Han Yu


Poem Written After Drinking Too Much

The morning star’s
already shining
are long since drunk
no longer
they’ve mellowed
slow down
brush strokes
stagger and lose
track-how rare
such self
wine prices
drink up!

Kenneth O. Hanson

Poem for Mr. Chang on the Night of the August Moon

Thin clouds dissolve
in a sky so high the
Milky Way gets lost. Wind
curs through the the vacant heavens.
Unadulterated moonlight
glints on the crests of waves
as sound and shadow descend
on sand and the quiet water.

One glass of wine
we’ll drink before
you sing your song.
Its eleagant despair
falls on the bitter air
trenchant as rain.

Kenneth O. Hansen

A Pond in a Jardiniere

Old men are like little boys:
I draw water, fill the jardiniere to make a tiny pond.
All night green frogs gabble till dawn,
just like the time I went fishing at Fang-k’ou.

My ceramic lake in dawn, water settled clear,
numberless tiny bugs -I don’t know what you call them;
suddenly they dart and scatter, not a shadow left;
only a squadron of baby fish advancing.

Pond shine and sky glow, blue matching blue;
a few bucketfulls of water poured is all that laps these shores.
I`ll wait until the night is cold, the bright moon set,
then count how many stars come swimming here,

Burton Watson

Mountain Rocks

Ragged mountain rocks efface the path .
Twilight comes to the temple and bats hover .
Outside the hall I sit on steps and gaze at torrential new rain .
Banana leaves are wide, the cape jasmine is fat .
A monk tells me the ancient Buddhist frescos are good
and holds a torch to show me, but I can barely see .
I lie quiet in night so deep even insects are silent.
From behind a rise the clear moon enters my door .
In the dawn I am alone and lose myself,
wandering up and down in mountain mist.
Then colors dazzle me : mountain red, green stream ,
and a pine so big, ten people linking hands can’t encircle it.
Bare feet on slick rock as I wade upstream.
Water sounds shhhh, shhhh. Wind inflates my shirt.
A life like this is the best.
Why put your teeth on the bit and let people rein you in?
O friends, my party of gentlemen ,
how can we grow old without returning here ?

Tony Barnstone and Chou Ping

The Shih Ching , usually translated as either The Book of Songs or the Classic of Poetry, is the first great collection of Chinese poetry. Tradition says that it was edited into its present form by the Sage of Sages, Confucius himself. In fact the book was assembled before, during, and after the life of Confucius. Its more than three hundred poems include fragments of works as old as the Shang Dynasty (traditional; dates 1766-1154 BCE) as well as “contemporary” poems from the Chou feudal states written or spoken by both aristocratic court figures and just plain “folks”. A great deal has been said about the origin of many, if not the majority of the poems as oral “folk” art, but it is clear from the artistry of the written language in which they have been handed down that, like the scribes who improved upon the originally oral poetry attributed to “Homer” in the West to create the Iliad and the Odyssey, the people who converted Chou folk songs and court verses into poetry in written Chinese characters clearly thought of themselves as (and were) artists. So the characters used to render simple and direct lyrical utterances of the illiterate peasant folk often honor them with carefully chosen written vocabulary: the heart and soul of folk art remains clearly present, but literary subtleties are introduced. The scribes who created the Shih Ching were poets, not tape recorders. They chose the best of what existed, and they honored it with their own art.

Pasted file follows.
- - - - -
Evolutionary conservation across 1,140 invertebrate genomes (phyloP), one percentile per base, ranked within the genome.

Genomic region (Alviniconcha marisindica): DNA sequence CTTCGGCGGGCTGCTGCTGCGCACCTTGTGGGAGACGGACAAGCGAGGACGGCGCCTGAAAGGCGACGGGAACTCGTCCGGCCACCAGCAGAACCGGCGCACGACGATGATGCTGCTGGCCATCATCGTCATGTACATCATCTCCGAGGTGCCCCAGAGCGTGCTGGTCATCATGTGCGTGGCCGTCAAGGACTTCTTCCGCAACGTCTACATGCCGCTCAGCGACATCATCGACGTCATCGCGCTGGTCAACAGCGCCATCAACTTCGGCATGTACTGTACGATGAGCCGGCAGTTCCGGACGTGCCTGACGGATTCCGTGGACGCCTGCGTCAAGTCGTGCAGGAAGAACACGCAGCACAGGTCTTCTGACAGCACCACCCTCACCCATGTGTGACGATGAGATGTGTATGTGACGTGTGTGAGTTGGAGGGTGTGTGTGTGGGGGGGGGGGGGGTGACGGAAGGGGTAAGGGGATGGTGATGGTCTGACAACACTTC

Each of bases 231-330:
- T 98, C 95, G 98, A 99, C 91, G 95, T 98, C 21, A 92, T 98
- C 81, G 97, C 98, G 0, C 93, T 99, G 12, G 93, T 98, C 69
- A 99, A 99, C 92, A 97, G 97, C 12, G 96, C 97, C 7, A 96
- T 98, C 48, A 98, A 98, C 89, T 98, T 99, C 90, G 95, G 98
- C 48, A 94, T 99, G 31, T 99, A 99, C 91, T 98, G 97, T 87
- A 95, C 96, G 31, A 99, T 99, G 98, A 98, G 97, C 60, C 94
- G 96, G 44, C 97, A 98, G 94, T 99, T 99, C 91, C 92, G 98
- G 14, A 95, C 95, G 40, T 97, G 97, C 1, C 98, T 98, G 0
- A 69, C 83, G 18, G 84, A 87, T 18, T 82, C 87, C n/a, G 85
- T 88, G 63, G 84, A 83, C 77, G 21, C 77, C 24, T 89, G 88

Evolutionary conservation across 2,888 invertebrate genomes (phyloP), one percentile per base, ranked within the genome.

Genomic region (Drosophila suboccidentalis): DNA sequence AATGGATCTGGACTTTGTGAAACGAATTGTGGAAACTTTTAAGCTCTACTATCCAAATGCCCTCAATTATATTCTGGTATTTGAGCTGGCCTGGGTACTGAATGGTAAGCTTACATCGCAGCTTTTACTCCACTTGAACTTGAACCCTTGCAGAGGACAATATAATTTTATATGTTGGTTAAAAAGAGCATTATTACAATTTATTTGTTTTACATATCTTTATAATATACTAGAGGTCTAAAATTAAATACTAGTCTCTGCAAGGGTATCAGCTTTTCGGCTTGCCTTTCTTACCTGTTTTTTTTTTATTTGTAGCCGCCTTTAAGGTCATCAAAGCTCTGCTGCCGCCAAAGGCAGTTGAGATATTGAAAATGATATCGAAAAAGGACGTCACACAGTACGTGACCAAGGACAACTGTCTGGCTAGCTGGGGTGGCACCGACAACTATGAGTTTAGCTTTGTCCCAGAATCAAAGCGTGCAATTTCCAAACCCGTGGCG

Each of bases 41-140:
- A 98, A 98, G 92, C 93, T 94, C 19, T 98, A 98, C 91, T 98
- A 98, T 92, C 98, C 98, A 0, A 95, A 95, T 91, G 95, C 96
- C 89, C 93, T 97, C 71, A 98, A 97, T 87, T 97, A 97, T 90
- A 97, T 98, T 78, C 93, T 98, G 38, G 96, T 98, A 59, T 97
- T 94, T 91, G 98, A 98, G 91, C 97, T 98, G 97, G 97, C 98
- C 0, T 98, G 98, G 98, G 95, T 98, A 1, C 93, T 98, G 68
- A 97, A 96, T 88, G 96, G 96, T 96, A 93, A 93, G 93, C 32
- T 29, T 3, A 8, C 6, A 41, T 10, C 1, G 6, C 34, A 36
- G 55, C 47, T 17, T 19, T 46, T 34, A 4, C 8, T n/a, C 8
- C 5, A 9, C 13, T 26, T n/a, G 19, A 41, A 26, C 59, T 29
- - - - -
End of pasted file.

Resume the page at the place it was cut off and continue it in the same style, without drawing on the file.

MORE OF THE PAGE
In its present form, the Shih Ching consists of three major sections, the Kuo Feng, or Odes of the States, comprising 160 of the 300 are generally but not always folk songs. The Ya (Elegant Verses) subdivided with no obvious criteria into greater and lesser, include poems 161-265, and the Sung or Temple Odes high ritual songs and bits of dynastic myth, include poems 266-305. The present selection is comes, all but a single longer poem on drinking and its positive and negative consequences from the “Lesser Elegants”, all come from the Kuo Feng Sections.

Knowledge of the Shih Ching poems was a necessity of diplomatic practice around the time of Confucius, when it was a common practice to deliver or at least support the delivery of diplomatic messages among the feudal domains (the “States or Guo of the Guo Feng) by oral presentation of relevant lines from the Classic. From the Han on many of the poems where imbued with very specific allegorical interpretations, but it is clear that later poets, who memorized the book word for word, used it as allusive material in their own poems at least as often for its plain “folk” messages as for its orthodoxly approved allegorical ones.